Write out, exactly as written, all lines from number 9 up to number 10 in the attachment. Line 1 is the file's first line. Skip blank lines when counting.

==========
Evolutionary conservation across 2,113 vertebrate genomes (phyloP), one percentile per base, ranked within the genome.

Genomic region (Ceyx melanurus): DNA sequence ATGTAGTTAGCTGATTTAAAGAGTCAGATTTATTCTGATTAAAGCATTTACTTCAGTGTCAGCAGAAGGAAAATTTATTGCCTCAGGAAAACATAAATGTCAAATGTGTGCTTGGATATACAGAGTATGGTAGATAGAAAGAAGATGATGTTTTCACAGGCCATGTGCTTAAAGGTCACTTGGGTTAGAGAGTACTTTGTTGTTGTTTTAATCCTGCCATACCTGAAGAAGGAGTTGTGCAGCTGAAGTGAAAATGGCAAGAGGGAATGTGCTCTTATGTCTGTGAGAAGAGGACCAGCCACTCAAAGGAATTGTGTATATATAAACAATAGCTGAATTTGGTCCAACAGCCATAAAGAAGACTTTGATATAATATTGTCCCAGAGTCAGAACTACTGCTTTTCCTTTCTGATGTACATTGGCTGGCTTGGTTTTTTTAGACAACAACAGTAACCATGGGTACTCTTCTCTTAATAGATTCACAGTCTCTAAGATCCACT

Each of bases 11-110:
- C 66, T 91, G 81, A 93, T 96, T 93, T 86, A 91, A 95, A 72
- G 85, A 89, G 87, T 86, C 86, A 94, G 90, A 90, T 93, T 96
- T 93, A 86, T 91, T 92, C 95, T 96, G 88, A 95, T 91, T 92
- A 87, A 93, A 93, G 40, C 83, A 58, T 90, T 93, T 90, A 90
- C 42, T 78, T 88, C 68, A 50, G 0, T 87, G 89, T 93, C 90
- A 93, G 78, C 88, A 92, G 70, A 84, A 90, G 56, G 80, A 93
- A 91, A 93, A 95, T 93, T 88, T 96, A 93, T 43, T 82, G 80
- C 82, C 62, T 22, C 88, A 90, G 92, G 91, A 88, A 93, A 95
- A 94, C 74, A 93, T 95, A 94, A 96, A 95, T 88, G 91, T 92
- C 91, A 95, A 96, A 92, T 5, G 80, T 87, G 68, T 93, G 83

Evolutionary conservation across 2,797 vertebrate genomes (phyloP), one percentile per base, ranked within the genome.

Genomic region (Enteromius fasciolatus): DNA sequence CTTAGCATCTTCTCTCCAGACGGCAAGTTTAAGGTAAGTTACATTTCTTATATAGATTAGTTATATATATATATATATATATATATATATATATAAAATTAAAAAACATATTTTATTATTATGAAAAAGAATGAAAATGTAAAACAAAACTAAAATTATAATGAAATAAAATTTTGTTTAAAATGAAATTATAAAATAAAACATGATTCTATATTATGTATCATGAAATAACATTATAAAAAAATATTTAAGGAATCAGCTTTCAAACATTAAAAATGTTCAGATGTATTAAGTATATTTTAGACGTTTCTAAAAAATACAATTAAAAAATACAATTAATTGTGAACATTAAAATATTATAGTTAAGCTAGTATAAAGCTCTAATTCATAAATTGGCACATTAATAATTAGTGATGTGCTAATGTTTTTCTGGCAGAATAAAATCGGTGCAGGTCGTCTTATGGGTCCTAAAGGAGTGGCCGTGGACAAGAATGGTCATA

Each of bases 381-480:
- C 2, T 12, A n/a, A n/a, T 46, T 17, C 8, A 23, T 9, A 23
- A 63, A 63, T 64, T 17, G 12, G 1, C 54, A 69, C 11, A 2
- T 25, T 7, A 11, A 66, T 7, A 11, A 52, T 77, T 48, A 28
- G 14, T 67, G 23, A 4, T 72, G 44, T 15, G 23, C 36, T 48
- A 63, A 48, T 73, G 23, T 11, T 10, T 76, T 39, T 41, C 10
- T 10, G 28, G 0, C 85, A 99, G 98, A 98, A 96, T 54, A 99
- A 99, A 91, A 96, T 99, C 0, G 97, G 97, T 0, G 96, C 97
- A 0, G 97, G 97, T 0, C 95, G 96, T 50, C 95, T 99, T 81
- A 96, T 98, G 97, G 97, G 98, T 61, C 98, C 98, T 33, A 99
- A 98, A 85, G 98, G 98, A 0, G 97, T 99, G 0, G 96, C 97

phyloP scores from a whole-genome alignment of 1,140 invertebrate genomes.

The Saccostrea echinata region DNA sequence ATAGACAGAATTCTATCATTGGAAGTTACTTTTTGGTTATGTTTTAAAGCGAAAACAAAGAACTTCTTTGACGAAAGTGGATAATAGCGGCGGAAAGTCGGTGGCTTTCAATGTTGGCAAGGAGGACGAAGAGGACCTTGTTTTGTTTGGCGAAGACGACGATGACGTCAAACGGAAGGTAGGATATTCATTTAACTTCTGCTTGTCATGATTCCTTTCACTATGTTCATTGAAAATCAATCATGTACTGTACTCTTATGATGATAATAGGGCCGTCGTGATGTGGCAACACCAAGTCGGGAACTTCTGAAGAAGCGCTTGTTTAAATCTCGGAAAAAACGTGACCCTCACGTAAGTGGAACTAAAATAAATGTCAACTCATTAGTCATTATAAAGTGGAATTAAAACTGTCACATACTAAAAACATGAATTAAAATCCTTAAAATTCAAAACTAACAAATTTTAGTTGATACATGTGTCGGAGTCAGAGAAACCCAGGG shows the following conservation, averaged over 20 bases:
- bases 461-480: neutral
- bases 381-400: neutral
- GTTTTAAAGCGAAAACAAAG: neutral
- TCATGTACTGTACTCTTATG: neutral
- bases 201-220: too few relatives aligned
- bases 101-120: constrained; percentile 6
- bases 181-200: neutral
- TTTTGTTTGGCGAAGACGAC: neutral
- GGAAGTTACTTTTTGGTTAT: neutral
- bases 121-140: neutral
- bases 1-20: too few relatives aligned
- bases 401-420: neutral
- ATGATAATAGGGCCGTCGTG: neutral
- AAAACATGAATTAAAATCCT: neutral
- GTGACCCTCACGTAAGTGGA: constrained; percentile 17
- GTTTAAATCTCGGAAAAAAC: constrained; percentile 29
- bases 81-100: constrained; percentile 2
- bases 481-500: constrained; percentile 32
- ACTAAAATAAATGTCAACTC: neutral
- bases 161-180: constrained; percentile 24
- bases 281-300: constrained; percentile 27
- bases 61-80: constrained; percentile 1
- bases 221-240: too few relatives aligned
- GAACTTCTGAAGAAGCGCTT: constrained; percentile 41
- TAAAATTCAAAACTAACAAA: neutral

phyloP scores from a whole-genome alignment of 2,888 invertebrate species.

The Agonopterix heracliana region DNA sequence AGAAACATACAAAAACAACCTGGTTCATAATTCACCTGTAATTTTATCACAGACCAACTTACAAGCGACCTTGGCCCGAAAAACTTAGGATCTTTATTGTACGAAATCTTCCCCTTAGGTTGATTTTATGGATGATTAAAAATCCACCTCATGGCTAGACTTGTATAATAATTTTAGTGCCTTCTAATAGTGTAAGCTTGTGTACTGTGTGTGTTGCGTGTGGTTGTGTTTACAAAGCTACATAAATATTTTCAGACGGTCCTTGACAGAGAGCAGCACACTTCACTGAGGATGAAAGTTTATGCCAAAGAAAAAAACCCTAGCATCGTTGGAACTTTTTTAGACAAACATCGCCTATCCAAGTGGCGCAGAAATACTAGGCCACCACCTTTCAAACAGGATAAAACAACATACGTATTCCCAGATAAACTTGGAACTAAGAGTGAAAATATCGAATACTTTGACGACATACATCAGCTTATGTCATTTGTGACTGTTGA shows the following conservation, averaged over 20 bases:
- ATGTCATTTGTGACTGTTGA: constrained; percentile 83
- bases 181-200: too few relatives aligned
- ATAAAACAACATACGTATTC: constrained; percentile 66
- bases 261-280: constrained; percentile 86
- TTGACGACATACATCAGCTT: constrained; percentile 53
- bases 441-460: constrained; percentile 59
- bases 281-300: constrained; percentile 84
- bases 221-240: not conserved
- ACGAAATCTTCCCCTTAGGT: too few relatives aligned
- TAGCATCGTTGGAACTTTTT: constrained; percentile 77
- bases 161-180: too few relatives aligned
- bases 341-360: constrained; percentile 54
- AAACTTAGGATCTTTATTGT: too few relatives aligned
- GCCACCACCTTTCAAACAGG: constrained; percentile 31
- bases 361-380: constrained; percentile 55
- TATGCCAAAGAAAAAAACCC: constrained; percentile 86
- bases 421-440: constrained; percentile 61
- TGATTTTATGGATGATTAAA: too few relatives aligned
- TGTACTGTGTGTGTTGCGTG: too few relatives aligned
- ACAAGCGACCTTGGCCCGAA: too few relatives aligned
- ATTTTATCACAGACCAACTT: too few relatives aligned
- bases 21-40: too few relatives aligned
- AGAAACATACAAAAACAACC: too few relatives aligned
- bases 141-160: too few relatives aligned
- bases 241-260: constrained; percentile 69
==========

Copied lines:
- A 93, G 78, C 88, A 92, G 70, A 84, A 90, G 56, G 80, A 93
- A 91, A 93, A 95, T 93, T 88, T 96, A 93, T 43, T 82, G 80